In the temple of Ta Prohm, sandstone ruins lay in the grip of 400-year-old strangler figs and silk-cotton trees. The roots, in a kind of anaconda embrace, are slowly devouring the structures of the ancient Khmer civilization. As their removal would likely cause even more damage, the conservators have opted to leave them be, and I'm glad they did. Standing there contemplating the centuries it took to marry them together, it was hard to imagine one without the other. Who is to say whether the temple is holding up the tree, or the tree is buttressing the temple?

Near the entry gate a young woman with a mangled arm and leg limped toward me on crutches, her sad eyes and clumsy gestures replacing words. I dug into myself and gave her several dollars in passing, but my tour guide, who had taken the name Johnny, took no notice of the woman. He walked past her as if she didn't exist, seemingly desensitized by the commonplace of mutilated lives. He led me through the gopura, the entry gate, and eagerly shared the history of the temple and the ancient city that once surrounded it. Though only thirty, Johnny had an air about him that suggested he had seen much in life. His English was soft, but purposeful, and I was never sure if his constant smile was natural or just for my benefit.

I had asked Johnny about the land mine problem the prior day, the first of a three-day tour. We had just left the airport in an air-conditioned van and were following the freshly paved road to Siem Reap. In my naivety, I had expected to see a litter of detonated land mine casings and rusted-out troop carriers along the way, but instead the lane was littered only with construction sites of five-star hotels. Johnny looked at me reassuringly. "The mines have all been cleared from this area," he said, though I was uncertain if he meant the road or the region.

Just shy of Siem Reap we veered onto a hard-pack dirt trail lined with old houses, thatch-roof huts, and an occasional faceless concrete building. We turned between two seemingly misplaced entry gates and found my hotel, a new two-star that had just received its final coat of paint and glimmered white in the tropical sun. A young bellhop in a tight black suit let me out of the van and beat me to every door, always bowing and smiling as he went. As I worried about how much to tip, he bowed me into the lobby and I was suddenly transported to a Howard Johnson's on U.S. Route 1. Between the sterile interior, the not yet functioning elevators, and the circuit breaker that was mounted above the bathroom shower, I resolved to spend as little time there as possible.

The road from town to the temples of Angkor flowed like a busy ant hill; chaotic, but somehow efficient. Driving lanes were only suggestions. Our van wove among tour buses full of Europeans, bicycles teetering high with kindling, and orange-robed monks fluttering on the backs of motorcycles. A Mercedes jockeyed ahead of us as little beeps from its horn pushed the cycles aside. "They belong to the rich," Johnny said, his face still wearing a questionable grin, "and the high ranking members of the party." The Mercedes was as conspicuous as the few remaining French colonial mansions in downtrodden Siem Reap. Knowing that some of the Khmer Rouge regulars had been pardoned and integrated into party positions, I couldn't help but wonder if these were the same people who told Johnny there was no longer a land mine problem.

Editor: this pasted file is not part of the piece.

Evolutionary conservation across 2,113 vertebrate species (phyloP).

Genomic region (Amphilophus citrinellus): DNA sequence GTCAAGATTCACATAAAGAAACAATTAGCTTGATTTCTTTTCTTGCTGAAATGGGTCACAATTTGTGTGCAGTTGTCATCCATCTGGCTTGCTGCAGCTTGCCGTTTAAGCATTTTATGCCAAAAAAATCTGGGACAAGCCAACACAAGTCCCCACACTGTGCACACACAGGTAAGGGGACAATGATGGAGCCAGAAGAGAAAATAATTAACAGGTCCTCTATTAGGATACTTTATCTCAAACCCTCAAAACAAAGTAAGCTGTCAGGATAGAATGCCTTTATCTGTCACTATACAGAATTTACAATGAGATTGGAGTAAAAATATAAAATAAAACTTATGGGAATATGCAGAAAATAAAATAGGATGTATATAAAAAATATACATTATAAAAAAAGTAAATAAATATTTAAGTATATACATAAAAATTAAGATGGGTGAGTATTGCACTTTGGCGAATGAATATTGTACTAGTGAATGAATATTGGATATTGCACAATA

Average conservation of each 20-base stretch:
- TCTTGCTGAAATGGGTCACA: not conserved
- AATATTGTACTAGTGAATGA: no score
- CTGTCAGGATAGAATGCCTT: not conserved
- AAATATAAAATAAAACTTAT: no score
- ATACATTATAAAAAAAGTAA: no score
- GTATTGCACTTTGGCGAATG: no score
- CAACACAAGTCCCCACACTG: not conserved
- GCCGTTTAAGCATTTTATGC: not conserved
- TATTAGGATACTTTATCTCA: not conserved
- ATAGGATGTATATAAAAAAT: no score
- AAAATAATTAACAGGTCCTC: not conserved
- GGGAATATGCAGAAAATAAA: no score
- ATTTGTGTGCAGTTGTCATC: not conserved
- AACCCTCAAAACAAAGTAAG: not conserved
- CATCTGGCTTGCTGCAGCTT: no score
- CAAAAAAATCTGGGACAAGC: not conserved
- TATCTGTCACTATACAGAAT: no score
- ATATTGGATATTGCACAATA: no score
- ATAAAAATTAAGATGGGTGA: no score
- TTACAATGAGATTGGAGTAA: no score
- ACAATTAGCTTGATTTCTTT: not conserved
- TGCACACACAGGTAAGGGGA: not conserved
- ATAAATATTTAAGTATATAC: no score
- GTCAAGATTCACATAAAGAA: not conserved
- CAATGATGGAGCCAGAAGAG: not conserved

Taking some uneasy comfort that the mines were gone and I could step off the road to pee without losing a limb, my concern shifted to the remnants of the Khmer Rouge, the ones that had not changed arm patches. They disintegrated as a formal entity with the coup in 1997, and I would presume, left without a government pension. But no matter how gently I probed, Johnny kept avoiding my inquiries. Though he was always eager to share ancient Khmer history, it was clear that some parts of his country's past were meant to stay there.

As we stopped at each temple, Johnny shepherded me on a predetermined path and coordinated each history lesson with an opening, a view, or a detail of bas relief. We passed numerous archeological teams from other countries that were scattered among the various temples, setting up scaffolding and bracing many of the more severely leaning walls and towers. Johnny was quick to point out and tell of the wartime damage, but it was not just the recent KR atrocities — all the wars of the last century had taken their toll. He spoke not out of defeat or any sense of sadness, but with pride that the stones had endured.

After touring several temples and being continually swarmed by sellers of jewelry, silk, tour books and drink, I realized that the tourists were the new chosen ones. Just a few years ago most of these people had never even seen a foreigner. They were mostly young women and children, and they smiled in spite of their desperation; the same timeless smiles as the bas relief temple carvings of their ancestors, though their idols had changed. Now the travelers replaced the Gods. We were the revered, we were the money, and we were the saviors, and as the day passed we grew ashamed and were less apt to look them in the eye. Instead, hiding behind our sunglasses, we walked by them as their small hands touched our sides.